One concern that many new SCUBA divers and people considering diving often express is motion sickness. Some people are more prone to it than others, but most everyone deals with motion sickness at least once in their lives, and the memories are never very fond. Symptoms of motion sickness include nausea, vomiting, sweating, fatigue, and headaches, or just a general feeling of malaise, and can be serious enough for some to call the dive. While it is important to call the dive if you don’t feel comfortable for any reason, it would be a shame to continue calling dives on account of seasickness, or worse yet, quit diving altogether. Once you understand what causes motion sickness, you can choose from a variety of solutions for treatment and prevention in the future.
Motion sickness is caused by conflicting messages sent to the brain from the eyes, inner ear, and sensory nerves in regard to motion, which are all responsible for maintaining balance. When the brain receives these conflicting messages, the result is the unpleasant symptoms described above. There are three main causes of motion sickness:
- Motion that is seen but not felt
- Motion that is felt but not seen
- Motion that is seen and felt but the two do not correspond
In summary, your brain is very, very confused. As with most things in life, an ounce of prevention is worth a pound of cure, so let’s discuss preventative techniques.
If you are prone to any kind of motion sickness, the best thing you can do for yourself is be prepared. Trying to deal with motion sickness after it sets in will always be more difficult than preventing it altogether.
- If you know they work for you, take your motion sickness medications well before you get on the dive boat. Most medications take about 30 minutes to absorb into your bloodstream.
- Even if you don’t like to eat a big meal before diving, putting something in your stomach will help combat any nausea. Foods like banana, cooked oats, granola, or bread are light and full of nutrients. It may be best to avoid caffeine.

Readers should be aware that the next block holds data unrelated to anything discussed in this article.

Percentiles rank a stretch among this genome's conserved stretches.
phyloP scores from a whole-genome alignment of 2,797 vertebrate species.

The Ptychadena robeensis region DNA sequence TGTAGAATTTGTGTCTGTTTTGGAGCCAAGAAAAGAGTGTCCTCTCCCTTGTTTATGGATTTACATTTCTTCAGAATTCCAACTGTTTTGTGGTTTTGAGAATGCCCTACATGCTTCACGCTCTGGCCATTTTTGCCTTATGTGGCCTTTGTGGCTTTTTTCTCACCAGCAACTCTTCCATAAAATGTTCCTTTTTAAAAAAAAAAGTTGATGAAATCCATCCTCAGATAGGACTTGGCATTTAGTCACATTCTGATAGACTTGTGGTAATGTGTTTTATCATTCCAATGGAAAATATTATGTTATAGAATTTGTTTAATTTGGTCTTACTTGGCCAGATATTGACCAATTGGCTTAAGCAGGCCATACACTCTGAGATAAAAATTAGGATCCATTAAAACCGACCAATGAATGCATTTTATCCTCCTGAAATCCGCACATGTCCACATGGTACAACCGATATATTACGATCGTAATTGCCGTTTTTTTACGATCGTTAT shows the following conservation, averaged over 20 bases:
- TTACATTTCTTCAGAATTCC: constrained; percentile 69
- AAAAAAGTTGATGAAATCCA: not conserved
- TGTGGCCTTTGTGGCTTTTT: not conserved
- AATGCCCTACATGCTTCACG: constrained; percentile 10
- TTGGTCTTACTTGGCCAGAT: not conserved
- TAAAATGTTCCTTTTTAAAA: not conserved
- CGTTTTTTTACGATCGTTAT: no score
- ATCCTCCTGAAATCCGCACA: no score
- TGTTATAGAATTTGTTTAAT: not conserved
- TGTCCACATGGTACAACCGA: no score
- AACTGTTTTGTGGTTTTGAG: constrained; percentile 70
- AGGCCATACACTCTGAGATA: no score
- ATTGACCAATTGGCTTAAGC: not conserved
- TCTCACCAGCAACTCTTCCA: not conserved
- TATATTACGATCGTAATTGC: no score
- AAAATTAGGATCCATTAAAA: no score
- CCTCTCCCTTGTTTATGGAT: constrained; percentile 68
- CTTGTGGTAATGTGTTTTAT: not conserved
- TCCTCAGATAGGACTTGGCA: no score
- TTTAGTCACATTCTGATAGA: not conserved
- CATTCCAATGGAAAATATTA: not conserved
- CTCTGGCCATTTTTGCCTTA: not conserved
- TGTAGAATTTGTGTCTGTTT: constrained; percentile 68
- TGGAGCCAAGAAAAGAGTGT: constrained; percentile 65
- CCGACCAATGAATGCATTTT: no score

- Avoid standing. Rather, sit toward the middle of the boat, where movement will be the most subtle. Try to keep from making jerky movements with your head, which can aggravate your symptoms.
- Keep your eyes trained on a spot on the horizon. This will help your eyes align with the motion detected by the inner ear so the brain gets the same message.
- Drink plenty of water before you get on the boat, and keep rehydrating if you start vomiting.
There may be a time when motion sickness arises unexpectedly, but fortunately there are simple tried and true methods to deal with it.
- Drink a carbonated beverage. Ginger ale is ideal for the calming properties of ginger on the stomach, but any carbonated beverage will do. It may seem uncouth, but belching really does help quell a nauseated tummy!
- Nibble on saltine crackers or pretzels.
- Suck on a peppermint or ginger lozenge. Sucking on ice cubes is a favorite solution for many divers, if available.
- Get some air. You can stand on the deck of a boat, in the middle of course, and keep concentrating on the horizon while breathing in deep lungfuls of fresh ocean air!
Motion sickness is a common problem for many divers, but it isn’t insurmountable. Follow these suggestions and keep a “seasickness kit” with you to make sure your dive isn’t done in by a little motion sickness!